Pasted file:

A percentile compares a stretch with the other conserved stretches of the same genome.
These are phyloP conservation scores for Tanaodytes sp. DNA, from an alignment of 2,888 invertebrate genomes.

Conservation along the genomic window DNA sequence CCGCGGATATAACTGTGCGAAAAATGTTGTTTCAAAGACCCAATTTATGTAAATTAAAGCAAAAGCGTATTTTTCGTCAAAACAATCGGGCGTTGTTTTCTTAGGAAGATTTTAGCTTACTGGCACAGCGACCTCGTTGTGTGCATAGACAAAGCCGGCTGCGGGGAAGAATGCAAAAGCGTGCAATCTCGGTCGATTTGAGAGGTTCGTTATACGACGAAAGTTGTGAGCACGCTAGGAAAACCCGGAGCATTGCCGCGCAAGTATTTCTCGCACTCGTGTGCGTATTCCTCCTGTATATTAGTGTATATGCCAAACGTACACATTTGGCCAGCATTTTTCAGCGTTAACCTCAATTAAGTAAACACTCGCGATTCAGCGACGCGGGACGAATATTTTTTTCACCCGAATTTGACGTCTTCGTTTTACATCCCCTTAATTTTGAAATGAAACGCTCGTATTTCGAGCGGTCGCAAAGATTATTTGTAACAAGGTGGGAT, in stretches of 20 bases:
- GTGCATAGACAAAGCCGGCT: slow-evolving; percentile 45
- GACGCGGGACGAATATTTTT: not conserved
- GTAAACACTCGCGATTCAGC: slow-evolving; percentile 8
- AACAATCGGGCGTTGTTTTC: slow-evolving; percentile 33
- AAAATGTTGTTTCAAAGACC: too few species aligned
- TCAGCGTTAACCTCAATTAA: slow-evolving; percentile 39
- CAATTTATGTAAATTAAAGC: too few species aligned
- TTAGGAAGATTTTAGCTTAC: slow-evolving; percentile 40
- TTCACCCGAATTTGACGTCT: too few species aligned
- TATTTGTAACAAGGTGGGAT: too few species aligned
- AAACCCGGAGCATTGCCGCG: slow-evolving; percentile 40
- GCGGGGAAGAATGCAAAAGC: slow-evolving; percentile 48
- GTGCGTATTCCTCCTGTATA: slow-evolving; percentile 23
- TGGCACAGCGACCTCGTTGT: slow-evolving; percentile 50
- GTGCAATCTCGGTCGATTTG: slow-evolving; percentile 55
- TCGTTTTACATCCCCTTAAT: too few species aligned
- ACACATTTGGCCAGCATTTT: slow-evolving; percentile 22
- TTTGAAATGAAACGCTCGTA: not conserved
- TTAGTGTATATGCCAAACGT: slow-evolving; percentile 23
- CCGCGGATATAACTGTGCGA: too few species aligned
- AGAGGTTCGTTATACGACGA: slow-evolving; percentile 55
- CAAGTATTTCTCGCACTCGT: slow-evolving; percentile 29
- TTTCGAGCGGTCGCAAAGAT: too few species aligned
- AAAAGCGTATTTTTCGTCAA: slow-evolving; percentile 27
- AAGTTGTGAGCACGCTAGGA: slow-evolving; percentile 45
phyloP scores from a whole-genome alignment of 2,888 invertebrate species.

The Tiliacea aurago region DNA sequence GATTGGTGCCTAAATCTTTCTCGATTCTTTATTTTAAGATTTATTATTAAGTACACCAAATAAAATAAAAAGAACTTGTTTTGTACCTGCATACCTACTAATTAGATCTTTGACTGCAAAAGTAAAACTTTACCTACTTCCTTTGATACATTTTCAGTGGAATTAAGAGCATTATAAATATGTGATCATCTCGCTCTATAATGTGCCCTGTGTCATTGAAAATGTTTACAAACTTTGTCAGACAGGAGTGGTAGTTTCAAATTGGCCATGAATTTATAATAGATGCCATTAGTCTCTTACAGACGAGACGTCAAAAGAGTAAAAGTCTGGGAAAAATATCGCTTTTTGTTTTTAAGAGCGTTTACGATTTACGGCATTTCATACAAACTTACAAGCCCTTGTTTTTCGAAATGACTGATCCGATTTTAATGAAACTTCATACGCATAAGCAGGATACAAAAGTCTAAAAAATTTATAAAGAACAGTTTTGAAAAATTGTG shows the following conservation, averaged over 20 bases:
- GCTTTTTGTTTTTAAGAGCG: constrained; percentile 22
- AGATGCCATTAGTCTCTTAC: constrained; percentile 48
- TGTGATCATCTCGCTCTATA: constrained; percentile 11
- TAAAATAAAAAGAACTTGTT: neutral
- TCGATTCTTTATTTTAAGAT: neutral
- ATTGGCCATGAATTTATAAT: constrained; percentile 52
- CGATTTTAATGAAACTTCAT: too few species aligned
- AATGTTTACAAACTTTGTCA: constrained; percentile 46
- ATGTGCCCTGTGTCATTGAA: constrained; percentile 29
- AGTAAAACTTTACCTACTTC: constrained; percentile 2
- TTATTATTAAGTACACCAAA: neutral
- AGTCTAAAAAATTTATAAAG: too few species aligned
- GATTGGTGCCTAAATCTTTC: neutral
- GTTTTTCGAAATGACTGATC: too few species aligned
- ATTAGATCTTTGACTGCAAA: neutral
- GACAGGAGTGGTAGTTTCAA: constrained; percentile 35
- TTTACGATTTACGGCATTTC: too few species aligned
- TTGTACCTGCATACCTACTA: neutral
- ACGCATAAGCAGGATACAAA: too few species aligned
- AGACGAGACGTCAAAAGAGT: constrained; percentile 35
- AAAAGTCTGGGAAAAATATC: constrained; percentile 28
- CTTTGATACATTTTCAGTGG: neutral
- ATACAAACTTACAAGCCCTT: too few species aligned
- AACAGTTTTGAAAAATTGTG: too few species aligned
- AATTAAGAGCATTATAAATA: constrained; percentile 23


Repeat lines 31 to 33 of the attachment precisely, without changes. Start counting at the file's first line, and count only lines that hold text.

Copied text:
- GCTTTTTGTTTTTAAGAGCG: constrained; percentile 22
- AGATGCCATTAGTCTCTTAC: constrained; percentile 48
- TGTGATCATCTCGCTCTATA: constrained; percentile 11